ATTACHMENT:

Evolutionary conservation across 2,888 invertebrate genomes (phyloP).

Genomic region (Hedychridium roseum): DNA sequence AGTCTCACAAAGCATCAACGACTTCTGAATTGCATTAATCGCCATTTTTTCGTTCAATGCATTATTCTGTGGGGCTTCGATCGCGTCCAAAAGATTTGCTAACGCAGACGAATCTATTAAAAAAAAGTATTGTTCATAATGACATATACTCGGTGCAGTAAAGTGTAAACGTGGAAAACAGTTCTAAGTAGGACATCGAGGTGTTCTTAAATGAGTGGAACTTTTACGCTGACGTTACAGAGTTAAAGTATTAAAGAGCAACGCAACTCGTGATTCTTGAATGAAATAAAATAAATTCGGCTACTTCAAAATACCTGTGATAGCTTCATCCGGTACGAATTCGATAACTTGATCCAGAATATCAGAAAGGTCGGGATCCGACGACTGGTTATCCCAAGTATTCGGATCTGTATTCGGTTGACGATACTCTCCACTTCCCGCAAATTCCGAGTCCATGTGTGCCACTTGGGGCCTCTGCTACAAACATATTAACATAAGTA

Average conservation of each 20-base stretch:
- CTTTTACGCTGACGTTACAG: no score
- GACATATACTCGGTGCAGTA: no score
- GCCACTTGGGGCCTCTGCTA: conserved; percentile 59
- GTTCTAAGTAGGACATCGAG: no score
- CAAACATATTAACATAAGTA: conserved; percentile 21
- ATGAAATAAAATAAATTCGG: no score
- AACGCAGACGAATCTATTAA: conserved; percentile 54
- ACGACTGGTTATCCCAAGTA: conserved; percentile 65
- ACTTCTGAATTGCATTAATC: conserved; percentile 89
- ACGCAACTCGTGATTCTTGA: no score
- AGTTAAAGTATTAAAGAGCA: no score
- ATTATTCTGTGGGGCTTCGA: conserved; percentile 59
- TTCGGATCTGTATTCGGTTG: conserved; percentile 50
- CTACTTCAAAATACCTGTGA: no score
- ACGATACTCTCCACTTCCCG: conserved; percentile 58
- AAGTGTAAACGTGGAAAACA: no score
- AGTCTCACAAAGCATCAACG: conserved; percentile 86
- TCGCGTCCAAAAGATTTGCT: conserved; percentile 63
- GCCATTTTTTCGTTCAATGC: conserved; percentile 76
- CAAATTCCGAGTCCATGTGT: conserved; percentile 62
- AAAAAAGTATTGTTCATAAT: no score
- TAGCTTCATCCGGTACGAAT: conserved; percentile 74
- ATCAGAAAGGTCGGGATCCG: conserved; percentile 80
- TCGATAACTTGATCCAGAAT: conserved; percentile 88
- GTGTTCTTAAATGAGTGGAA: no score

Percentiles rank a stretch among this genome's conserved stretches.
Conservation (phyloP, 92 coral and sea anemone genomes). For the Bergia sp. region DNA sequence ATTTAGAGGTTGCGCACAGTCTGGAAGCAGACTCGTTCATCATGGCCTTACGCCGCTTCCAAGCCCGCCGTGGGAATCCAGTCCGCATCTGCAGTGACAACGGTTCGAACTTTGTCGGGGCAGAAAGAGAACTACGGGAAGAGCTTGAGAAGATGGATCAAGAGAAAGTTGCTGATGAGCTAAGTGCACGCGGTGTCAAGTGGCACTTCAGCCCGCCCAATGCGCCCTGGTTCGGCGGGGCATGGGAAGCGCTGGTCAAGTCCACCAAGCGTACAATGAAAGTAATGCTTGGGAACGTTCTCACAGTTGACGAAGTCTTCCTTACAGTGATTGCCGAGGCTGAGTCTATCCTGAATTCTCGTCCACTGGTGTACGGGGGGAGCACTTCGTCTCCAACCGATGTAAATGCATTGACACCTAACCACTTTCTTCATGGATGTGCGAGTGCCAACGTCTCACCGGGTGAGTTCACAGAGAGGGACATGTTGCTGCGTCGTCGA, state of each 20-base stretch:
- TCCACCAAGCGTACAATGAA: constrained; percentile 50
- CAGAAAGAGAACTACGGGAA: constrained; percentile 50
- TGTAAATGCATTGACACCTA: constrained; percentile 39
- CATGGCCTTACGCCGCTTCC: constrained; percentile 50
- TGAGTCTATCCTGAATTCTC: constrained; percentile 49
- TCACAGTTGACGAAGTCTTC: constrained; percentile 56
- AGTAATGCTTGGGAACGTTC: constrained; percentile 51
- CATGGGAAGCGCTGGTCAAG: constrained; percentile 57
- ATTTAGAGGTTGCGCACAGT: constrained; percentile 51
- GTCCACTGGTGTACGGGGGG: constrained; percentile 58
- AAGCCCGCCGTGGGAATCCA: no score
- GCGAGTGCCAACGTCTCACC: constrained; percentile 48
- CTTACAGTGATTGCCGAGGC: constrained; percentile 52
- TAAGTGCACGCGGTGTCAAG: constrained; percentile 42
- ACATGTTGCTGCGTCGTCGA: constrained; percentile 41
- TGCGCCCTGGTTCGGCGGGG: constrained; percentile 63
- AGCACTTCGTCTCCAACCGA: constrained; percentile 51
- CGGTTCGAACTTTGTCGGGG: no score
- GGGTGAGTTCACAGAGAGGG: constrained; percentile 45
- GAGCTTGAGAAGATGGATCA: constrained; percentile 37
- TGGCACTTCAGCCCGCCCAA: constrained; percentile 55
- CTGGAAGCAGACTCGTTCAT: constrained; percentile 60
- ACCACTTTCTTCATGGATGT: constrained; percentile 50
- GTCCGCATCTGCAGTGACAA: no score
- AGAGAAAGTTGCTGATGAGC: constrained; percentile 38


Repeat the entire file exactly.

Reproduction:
Evolutionary conservation across 2,888 invertebrate genomes (phyloP).

Genomic region (Hedychridium roseum): DNA sequence AGTCTCACAAAGCATCAACGACTTCTGAATTGCATTAATCGCCATTTTTTCGTTCAATGCATTATTCTGTGGGGCTTCGATCGCGTCCAAAAGATTTGCTAACGCAGACGAATCTATTAAAAAAAAGTATTGTTCATAATGACATATACTCGGTGCAGTAAAGTGTAAACGTGGAAAACAGTTCTAAGTAGGACATCGAGGTGTTCTTAAATGAGTGGAACTTTTACGCTGACGTTACAGAGTTAAAGTATTAAAGAGCAACGCAACTCGTGATTCTTGAATGAAATAAAATAAATTCGGCTACTTCAAAATACCTGTGATAGCTTCATCCGGTACGAATTCGATAACTTGATCCAGAATATCAGAAAGGTCGGGATCCGACGACTGGTTATCCCAAGTATTCGGATCTGTATTCGGTTGACGATACTCTCCACTTCCCGCAAATTCCGAGTCCATGTGTGCCACTTGGGGCCTCTGCTACAAACATATTAACATAAGTA

Average conservation of each 20-base stretch:
- CTTTTACGCTGACGTTACAG: no score
- GACATATACTCGGTGCAGTA: no score
- GCCACTTGGGGCCTCTGCTA: conserved; percentile 59
- GTTCTAAGTAGGACATCGAG: no score
- CAAACATATTAACATAAGTA: conserved; percentile 21
- ATGAAATAAAATAAATTCGG: no score
- AACGCAGACGAATCTATTAA: conserved; percentile 54
- ACGACTGGTTATCCCAAGTA: conserved; percentile 65
- ACTTCTGAATTGCATTAATC: conserved; percentile 89
- ACGCAACTCGTGATTCTTGA: no score
- AGTTAAAGTATTAAAGAGCA: no score
- ATTATTCTGTGGGGCTTCGA: conserved; percentile 59
- TTCGGATCTGTATTCGGTTG: conserved; percentile 50
- CTACTTCAAAATACCTGTGA: no score
- ACGATACTCTCCACTTCCCG: conserved; percentile 58
- AAGTGTAAACGTGGAAAACA: no score
- AGTCTCACAAAGCATCAACG: conserved; percentile 86
- TCGCGTCCAAAAGATTTGCT: conserved; percentile 63
- GCCATTTTTTCGTTCAATGC: conserved; percentile 76
- CAAATTCCGAGTCCATGTGT: conserved; percentile 62
- AAAAAAGTATTGTTCATAAT: no score
- TAGCTTCATCCGGTACGAAT: conserved; percentile 74
- ATCAGAAAGGTCGGGATCCG: conserved; percentile 80
- TCGATAACTTGATCCAGAAT: conserved; percentile 88
- GTGTTCTTAAATGAGTGGAA: no score

Percentiles rank a stretch among this genome's conserved stretches.
Conservation (phyloP, 92 coral and sea anemone genomes). For the Bergia sp. region DNA sequence ATTTAGAGGTTGCGCACAGTCTGGAAGCAGACTCGTTCATCATGGCCTTACGCCGCTTCCAAGCCCGCCGTGGGAATCCAGTCCGCATCTGCAGTGACAACGGTTCGAACTTTGTCGGGGCAGAAAGAGAACTACGGGAAGAGCTTGAGAAGATGGATCAAGAGAAAGTTGCTGATGAGCTAAGTGCACGCGGTGTCAAGTGGCACTTCAGCCCGCCCAATGCGCCCTGGTTCGGCGGGGCATGGGAAGCGCTGGTCAAGTCCACCAAGCGTACAATGAAAGTAATGCTTGGGAACGTTCTCACAGTTGACGAAGTCTTCCTTACAGTGATTGCCGAGGCTGAGTCTATCCTGAATTCTCGTCCACTGGTGTACGGGGGGAGCACTTCGTCTCCAACCGATGTAAATGCATTGACACCTAACCACTTTCTTCATGGATGTGCGAGTGCCAACGTCTCACCGGGTGAGTTCACAGAGAGGGACATGTTGCTGCGTCGTCGA, state of each 20-base stretch:
- TCCACCAAGCGTACAATGAA: constrained; percentile 50
- CAGAAAGAGAACTACGGGAA: constrained; percentile 50
- TGTAAATGCATTGACACCTA: constrained; percentile 39
- CATGGCCTTACGCCGCTTCC: constrained; percentile 50
- TGAGTCTATCCTGAATTCTC: constrained; percentile 49
- TCACAGTTGACGAAGTCTTC: constrained; percentile 56
- AGTAATGCTTGGGAACGTTC: constrained; percentile 51
- CATGGGAAGCGCTGGTCAAG: constrained; percentile 57
- ATTTAGAGGTTGCGCACAGT: constrained; percentile 51
- GTCCACTGGTGTACGGGGGG: constrained; percentile 58
- AAGCCCGCCGTGGGAATCCA: no score
- GCGAGTGCCAACGTCTCACC: constrained; percentile 48
- CTTACAGTGATTGCCGAGGC: constrained; percentile 52
- TAAGTGCACGCGGTGTCAAG: constrained; percentile 42
- ACATGTTGCTGCGTCGTCGA: constrained; percentile 41
- TGCGCCCTGGTTCGGCGGGG: constrained; percentile 63
- AGCACTTCGTCTCCAACCGA: constrained; percentile 51
- CGGTTCGAACTTTGTCGGGG: no score
- GGGTGAGTTCACAGAGAGGG: constrained; percentile 45
- GAGCTTGAGAAGATGGATCA: constrained; percentile 37
- TGGCACTTCAGCCCGCCCAA: constrained; percentile 55
- CTGGAAGCAGACTCGTTCAT: constrained; percentile 60
- ACCACTTTCTTCATGGATGT: constrained; percentile 50
- GTCCGCATCTGCAGTGACAA: no score
- AGAGAAAGTTGCTGATGAGC: constrained; percentile 38